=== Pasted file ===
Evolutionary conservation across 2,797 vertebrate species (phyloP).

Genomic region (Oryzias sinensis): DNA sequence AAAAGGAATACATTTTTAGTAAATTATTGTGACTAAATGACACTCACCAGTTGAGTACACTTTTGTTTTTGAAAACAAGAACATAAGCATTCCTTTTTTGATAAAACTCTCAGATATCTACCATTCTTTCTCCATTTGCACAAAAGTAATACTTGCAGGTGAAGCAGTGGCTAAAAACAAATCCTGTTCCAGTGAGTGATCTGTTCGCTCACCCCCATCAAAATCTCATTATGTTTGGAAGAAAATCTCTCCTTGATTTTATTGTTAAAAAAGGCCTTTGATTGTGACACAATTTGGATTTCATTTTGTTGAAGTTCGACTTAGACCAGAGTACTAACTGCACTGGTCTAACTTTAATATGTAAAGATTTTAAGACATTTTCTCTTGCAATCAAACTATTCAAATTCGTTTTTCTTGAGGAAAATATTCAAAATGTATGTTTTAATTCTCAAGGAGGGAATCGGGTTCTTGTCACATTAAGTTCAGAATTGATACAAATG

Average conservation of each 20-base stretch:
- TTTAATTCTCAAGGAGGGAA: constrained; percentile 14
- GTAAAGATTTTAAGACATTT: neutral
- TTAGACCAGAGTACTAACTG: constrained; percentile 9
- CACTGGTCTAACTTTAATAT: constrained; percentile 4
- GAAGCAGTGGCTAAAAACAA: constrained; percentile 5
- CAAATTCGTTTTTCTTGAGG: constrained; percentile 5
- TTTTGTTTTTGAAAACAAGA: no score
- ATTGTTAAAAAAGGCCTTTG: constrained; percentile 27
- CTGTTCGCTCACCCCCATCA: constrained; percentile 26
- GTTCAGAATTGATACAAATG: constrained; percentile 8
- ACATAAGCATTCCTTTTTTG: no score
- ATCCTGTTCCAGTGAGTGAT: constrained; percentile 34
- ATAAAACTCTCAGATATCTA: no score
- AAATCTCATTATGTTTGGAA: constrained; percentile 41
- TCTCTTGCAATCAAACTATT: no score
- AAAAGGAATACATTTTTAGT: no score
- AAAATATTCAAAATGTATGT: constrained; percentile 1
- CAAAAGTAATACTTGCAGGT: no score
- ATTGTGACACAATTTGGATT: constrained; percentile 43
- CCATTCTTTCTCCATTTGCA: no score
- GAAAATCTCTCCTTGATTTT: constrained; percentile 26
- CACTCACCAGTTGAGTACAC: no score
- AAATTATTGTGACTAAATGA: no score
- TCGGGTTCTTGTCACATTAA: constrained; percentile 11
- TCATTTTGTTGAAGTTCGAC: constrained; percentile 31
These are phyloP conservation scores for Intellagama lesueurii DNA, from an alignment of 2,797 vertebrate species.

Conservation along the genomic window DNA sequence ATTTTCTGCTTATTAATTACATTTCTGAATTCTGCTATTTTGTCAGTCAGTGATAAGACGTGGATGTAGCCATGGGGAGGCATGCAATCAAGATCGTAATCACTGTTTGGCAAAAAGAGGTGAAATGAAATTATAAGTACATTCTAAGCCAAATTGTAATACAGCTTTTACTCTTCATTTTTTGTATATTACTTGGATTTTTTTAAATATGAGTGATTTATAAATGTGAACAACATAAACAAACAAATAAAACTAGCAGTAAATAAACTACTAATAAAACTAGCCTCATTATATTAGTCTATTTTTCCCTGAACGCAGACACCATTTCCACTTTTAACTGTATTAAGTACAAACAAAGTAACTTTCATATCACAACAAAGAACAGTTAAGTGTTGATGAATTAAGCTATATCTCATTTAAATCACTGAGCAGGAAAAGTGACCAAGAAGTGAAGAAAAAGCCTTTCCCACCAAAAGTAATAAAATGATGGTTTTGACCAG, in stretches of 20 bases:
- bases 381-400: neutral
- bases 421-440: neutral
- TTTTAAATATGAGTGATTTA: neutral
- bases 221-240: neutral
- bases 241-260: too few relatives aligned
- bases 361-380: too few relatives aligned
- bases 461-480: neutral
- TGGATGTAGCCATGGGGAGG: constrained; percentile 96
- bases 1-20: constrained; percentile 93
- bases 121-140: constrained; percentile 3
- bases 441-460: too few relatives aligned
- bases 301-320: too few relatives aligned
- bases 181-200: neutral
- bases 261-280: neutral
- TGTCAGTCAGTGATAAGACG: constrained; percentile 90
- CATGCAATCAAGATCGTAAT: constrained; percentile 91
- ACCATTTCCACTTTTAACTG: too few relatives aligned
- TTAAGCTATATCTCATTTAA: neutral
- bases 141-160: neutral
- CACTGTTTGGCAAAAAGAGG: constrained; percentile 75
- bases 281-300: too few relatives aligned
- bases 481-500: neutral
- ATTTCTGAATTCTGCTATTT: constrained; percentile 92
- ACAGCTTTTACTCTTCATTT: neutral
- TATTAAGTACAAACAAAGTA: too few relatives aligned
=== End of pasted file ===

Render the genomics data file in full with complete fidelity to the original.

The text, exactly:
Evolutionary conservation across 2,797 vertebrate species (phyloP).

Genomic region (Oryzias sinensis): DNA sequence AAAAGGAATACATTTTTAGTAAATTATTGTGACTAAATGACACTCACCAGTTGAGTACACTTTTGTTTTTGAAAACAAGAACATAAGCATTCCTTTTTTGATAAAACTCTCAGATATCTACCATTCTTTCTCCATTTGCACAAAAGTAATACTTGCAGGTGAAGCAGTGGCTAAAAACAAATCCTGTTCCAGTGAGTGATCTGTTCGCTCACCCCCATCAAAATCTCATTATGTTTGGAAGAAAATCTCTCCTTGATTTTATTGTTAAAAAAGGCCTTTGATTGTGACACAATTTGGATTTCATTTTGTTGAAGTTCGACTTAGACCAGAGTACTAACTGCACTGGTCTAACTTTAATATGTAAAGATTTTAAGACATTTTCTCTTGCAATCAAACTATTCAAATTCGTTTTTCTTGAGGAAAATATTCAAAATGTATGTTTTAATTCTCAAGGAGGGAATCGGGTTCTTGTCACATTAAGTTCAGAATTGATACAAATG

Average conservation of each 20-base stretch:
- TTTAATTCTCAAGGAGGGAA: constrained; percentile 14
- GTAAAGATTTTAAGACATTT: neutral
- TTAGACCAGAGTACTAACTG: constrained; percentile 9
- CACTGGTCTAACTTTAATAT: constrained; percentile 4
- GAAGCAGTGGCTAAAAACAA: constrained; percentile 5
- CAAATTCGTTTTTCTTGAGG: constrained; percentile 5
- TTTTGTTTTTGAAAACAAGA: no score
- ATTGTTAAAAAAGGCCTTTG: constrained; percentile 27
- CTGTTCGCTCACCCCCATCA: constrained; percentile 26
- GTTCAGAATTGATACAAATG: constrained; percentile 8
- ACATAAGCATTCCTTTTTTG: no score
- ATCCTGTTCCAGTGAGTGAT: constrained; percentile 34
- ATAAAACTCTCAGATATCTA: no score
- AAATCTCATTATGTTTGGAA: constrained; percentile 41
- TCTCTTGCAATCAAACTATT: no score
- AAAAGGAATACATTTTTAGT: no score
- AAAATATTCAAAATGTATGT: constrained; percentile 1
- CAAAAGTAATACTTGCAGGT: no score
- ATTGTGACACAATTTGGATT: constrained; percentile 43
- CCATTCTTTCTCCATTTGCA: no score
- GAAAATCTCTCCTTGATTTT: constrained; percentile 26
- CACTCACCAGTTGAGTACAC: no score
- AAATTATTGTGACTAAATGA: no score
- TCGGGTTCTTGTCACATTAA: constrained; percentile 11
- TCATTTTGTTGAAGTTCGAC: constrained; percentile 31
These are phyloP conservation scores for Intellagama lesueurii DNA, from an alignment of 2,797 vertebrate species.

Conservation along the genomic window DNA sequence ATTTTCTGCTTATTAATTACATTTCTGAATTCTGCTATTTTGTCAGTCAGTGATAAGACGTGGATGTAGCCATGGGGAGGCATGCAATCAAGATCGTAATCACTGTTTGGCAAAAAGAGGTGAAATGAAATTATAAGTACATTCTAAGCCAAATTGTAATACAGCTTTTACTCTTCATTTTTTGTATATTACTTGGATTTTTTTAAATATGAGTGATTTATAAATGTGAACAACATAAACAAACAAATAAAACTAGCAGTAAATAAACTACTAATAAAACTAGCCTCATTATATTAGTCTATTTTTCCCTGAACGCAGACACCATTTCCACTTTTAACTGTATTAAGTACAAACAAAGTAACTTTCATATCACAACAAAGAACAGTTAAGTGTTGATGAATTAAGCTATATCTCATTTAAATCACTGAGCAGGAAAAGTGACCAAGAAGTGAAGAAAAAGCCTTTCCCACCAAAAGTAATAAAATGATGGTTTTGACCAG, in stretches of 20 bases:
- bases 381-400: neutral
- bases 421-440: neutral
- TTTTAAATATGAGTGATTTA: neutral
- bases 221-240: neutral
- bases 241-260: too few relatives aligned
- bases 361-380: too few relatives aligned
- bases 461-480: neutral
- TGGATGTAGCCATGGGGAGG: constrained; percentile 96
- bases 1-20: constrained; percentile 93
- bases 121-140: constrained; percentile 3
- bases 441-460: too few relatives aligned
- bases 301-320: too few relatives aligned
- bases 181-200: neutral
- bases 261-280: neutral
- TGTCAGTCAGTGATAAGACG: constrained; percentile 90
- CATGCAATCAAGATCGTAAT: constrained; percentile 91
- ACCATTTCCACTTTTAACTG: too few relatives aligned
- TTAAGCTATATCTCATTTAA: neutral
- bases 141-160: neutral
- CACTGTTTGGCAAAAAGAGG: constrained; percentile 75
- bases 281-300: too few relatives aligned
- bases 481-500: neutral
- ATTTCTGAATTCTGCTATTT: constrained; percentile 92
- ACAGCTTTTACTCTTCATTT: neutral
- TATTAAGTACAAACAAAGTA: too few relatives aligned